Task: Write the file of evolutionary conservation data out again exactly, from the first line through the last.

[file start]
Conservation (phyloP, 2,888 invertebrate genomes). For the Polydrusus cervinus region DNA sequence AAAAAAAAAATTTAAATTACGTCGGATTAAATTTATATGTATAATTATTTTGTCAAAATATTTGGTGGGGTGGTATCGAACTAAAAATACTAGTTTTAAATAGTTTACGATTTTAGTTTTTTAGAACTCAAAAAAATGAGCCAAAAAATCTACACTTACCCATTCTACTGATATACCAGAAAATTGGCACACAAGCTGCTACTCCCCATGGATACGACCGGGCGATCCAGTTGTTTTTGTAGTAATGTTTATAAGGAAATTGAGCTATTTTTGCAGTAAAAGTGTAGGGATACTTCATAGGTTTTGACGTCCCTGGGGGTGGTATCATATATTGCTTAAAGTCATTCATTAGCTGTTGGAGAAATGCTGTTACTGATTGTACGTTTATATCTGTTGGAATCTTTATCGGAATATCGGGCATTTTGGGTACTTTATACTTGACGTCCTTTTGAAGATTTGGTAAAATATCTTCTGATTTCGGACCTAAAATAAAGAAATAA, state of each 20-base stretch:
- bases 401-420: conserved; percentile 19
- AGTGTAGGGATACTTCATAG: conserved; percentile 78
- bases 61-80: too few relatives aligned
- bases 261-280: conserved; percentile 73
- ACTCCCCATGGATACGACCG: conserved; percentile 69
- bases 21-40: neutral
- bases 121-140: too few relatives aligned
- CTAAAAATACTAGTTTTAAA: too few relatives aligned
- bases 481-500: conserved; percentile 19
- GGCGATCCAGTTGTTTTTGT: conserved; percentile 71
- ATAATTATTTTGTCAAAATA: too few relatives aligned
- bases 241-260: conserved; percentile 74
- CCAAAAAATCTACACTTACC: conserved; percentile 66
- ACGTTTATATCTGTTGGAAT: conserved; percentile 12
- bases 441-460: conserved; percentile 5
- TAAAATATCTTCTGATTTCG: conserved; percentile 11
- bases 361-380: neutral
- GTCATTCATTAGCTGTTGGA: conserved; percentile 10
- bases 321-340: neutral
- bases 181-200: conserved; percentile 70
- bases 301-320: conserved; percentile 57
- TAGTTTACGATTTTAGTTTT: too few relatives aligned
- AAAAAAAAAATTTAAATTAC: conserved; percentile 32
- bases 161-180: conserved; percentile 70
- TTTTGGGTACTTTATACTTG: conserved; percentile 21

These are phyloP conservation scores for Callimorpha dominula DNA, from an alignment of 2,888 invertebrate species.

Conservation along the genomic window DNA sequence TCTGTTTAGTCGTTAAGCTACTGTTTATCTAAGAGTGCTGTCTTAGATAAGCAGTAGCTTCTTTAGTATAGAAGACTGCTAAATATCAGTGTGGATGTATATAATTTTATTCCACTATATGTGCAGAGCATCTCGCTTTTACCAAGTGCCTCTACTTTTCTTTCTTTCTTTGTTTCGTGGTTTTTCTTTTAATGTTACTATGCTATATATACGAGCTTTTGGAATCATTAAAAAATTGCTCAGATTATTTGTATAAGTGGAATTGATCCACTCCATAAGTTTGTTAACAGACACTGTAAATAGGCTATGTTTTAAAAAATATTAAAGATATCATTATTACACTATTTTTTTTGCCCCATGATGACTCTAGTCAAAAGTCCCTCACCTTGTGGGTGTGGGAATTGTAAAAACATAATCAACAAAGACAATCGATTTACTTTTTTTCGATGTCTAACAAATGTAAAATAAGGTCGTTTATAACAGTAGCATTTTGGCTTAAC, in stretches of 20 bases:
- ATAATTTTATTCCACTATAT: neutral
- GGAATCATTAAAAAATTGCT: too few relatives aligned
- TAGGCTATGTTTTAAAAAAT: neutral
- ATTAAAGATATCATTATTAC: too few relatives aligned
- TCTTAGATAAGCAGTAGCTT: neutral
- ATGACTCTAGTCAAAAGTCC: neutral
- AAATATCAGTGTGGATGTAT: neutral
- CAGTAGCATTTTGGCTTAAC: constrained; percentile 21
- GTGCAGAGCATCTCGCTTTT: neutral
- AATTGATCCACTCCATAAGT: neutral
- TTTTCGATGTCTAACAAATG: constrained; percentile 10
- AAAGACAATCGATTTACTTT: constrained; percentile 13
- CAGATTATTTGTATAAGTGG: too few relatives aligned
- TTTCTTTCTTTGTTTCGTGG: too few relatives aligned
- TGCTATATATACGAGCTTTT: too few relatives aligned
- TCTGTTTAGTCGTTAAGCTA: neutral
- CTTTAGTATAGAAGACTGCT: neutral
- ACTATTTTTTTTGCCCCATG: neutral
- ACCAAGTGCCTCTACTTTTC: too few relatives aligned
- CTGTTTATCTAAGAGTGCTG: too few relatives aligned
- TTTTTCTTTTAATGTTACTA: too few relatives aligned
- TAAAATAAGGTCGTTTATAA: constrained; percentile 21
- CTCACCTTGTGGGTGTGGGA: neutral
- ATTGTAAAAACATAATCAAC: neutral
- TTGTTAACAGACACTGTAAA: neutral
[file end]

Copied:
Conservation (phyloP, 2,888 invertebrate genomes). For the Polydrusus cervinus region DNA sequence AAAAAAAAAATTTAAATTACGTCGGATTAAATTTATATGTATAATTATTTTGTCAAAATATTTGGTGGGGTGGTATCGAACTAAAAATACTAGTTTTAAATAGTTTACGATTTTAGTTTTTTAGAACTCAAAAAAATGAGCCAAAAAATCTACACTTACCCATTCTACTGATATACCAGAAAATTGGCACACAAGCTGCTACTCCCCATGGATACGACCGGGCGATCCAGTTGTTTTTGTAGTAATGTTTATAAGGAAATTGAGCTATTTTTGCAGTAAAAGTGTAGGGATACTTCATAGGTTTTGACGTCCCTGGGGGTGGTATCATATATTGCTTAAAGTCATTCATTAGCTGTTGGAGAAATGCTGTTACTGATTGTACGTTTATATCTGTTGGAATCTTTATCGGAATATCGGGCATTTTGGGTACTTTATACTTGACGTCCTTTTGAAGATTTGGTAAAATATCTTCTGATTTCGGACCTAAAATAAAGAAATAA, state of each 20-base stretch:
- bases 401-420: conserved; percentile 19
- AGTGTAGGGATACTTCATAG: conserved; percentile 78
- bases 61-80: too few relatives aligned
- bases 261-280: conserved; percentile 73
- ACTCCCCATGGATACGACCG: conserved; percentile 69
- bases 21-40: neutral
- bases 121-140: too few relatives aligned
- CTAAAAATACTAGTTTTAAA: too few relatives aligned
- bases 481-500: conserved; percentile 19
- GGCGATCCAGTTGTTTTTGT: conserved; percentile 71
- ATAATTATTTTGTCAAAATA: too few relatives aligned
- bases 241-260: conserved; percentile 74
- CCAAAAAATCTACACTTACC: conserved; percentile 66
- ACGTTTATATCTGTTGGAAT: conserved; percentile 12
- bases 441-460: conserved; percentile 5
- TAAAATATCTTCTGATTTCG: conserved; percentile 11
- bases 361-380: neutral
- GTCATTCATTAGCTGTTGGA: conserved; percentile 10
- bases 321-340: neutral
- bases 181-200: conserved; percentile 70
- bases 301-320: conserved; percentile 57
- TAGTTTACGATTTTAGTTTT: too few relatives aligned
- AAAAAAAAAATTTAAATTAC: conserved; percentile 32
- bases 161-180: conserved; percentile 70
- TTTTGGGTACTTTATACTTG: conserved; percentile 21

These are phyloP conservation scores for Callimorpha dominula DNA, from an alignment of 2,888 invertebrate species.

Conservation along the genomic window DNA sequence TCTGTTTAGTCGTTAAGCTACTGTTTATCTAAGAGTGCTGTCTTAGATAAGCAGTAGCTTCTTTAGTATAGAAGACTGCTAAATATCAGTGTGGATGTATATAATTTTATTCCACTATATGTGCAGAGCATCTCGCTTTTACCAAGTGCCTCTACTTTTCTTTCTTTCTTTGTTTCGTGGTTTTTCTTTTAATGTTACTATGCTATATATACGAGCTTTTGGAATCATTAAAAAATTGCTCAGATTATTTGTATAAGTGGAATTGATCCACTCCATAAGTTTGTTAACAGACACTGTAAATAGGCTATGTTTTAAAAAATATTAAAGATATCATTATTACACTATTTTTTTTGCCCCATGATGACTCTAGTCAAAAGTCCCTCACCTTGTGGGTGTGGGAATTGTAAAAACATAATCAACAAAGACAATCGATTTACTTTTTTTCGATGTCTAACAAATGTAAAATAAGGTCGTTTATAACAGTAGCATTTTGGCTTAAC, in stretches of 20 bases:
- ATAATTTTATTCCACTATAT: neutral
- GGAATCATTAAAAAATTGCT: too few relatives aligned
- TAGGCTATGTTTTAAAAAAT: neutral
- ATTAAAGATATCATTATTAC: too few relatives aligned
- TCTTAGATAAGCAGTAGCTT: neutral
- ATGACTCTAGTCAAAAGTCC: neutral
- AAATATCAGTGTGGATGTAT: neutral
- CAGTAGCATTTTGGCTTAAC: constrained; percentile 21
- GTGCAGAGCATCTCGCTTTT: neutral
- AATTGATCCACTCCATAAGT: neutral
- TTTTCGATGTCTAACAAATG: constrained; percentile 10
- AAAGACAATCGATTTACTTT: constrained; percentile 13
- CAGATTATTTGTATAAGTGG: too few relatives aligned
- TTTCTTTCTTTGTTTCGTGG: too few relatives aligned
- TGCTATATATACGAGCTTTT: too few relatives aligned
- TCTGTTTAGTCGTTAAGCTA: neutral
- CTTTAGTATAGAAGACTGCT: neutral
- ACTATTTTTTTTGCCCCATG: neutral
- ACCAAGTGCCTCTACTTTTC: too few relatives aligned
- CTGTTTATCTAAGAGTGCTG: too few relatives aligned
- TTTTTCTTTTAATGTTACTA: too few relatives aligned
- TAAAATAAGGTCGTTTATAA: constrained; percentile 21
- CTCACCTTGTGGGTGTGGGA: neutral
- ATTGTAAAAACATAATCAAC: neutral
- TTGTTAACAGACACTGTAAA: neutral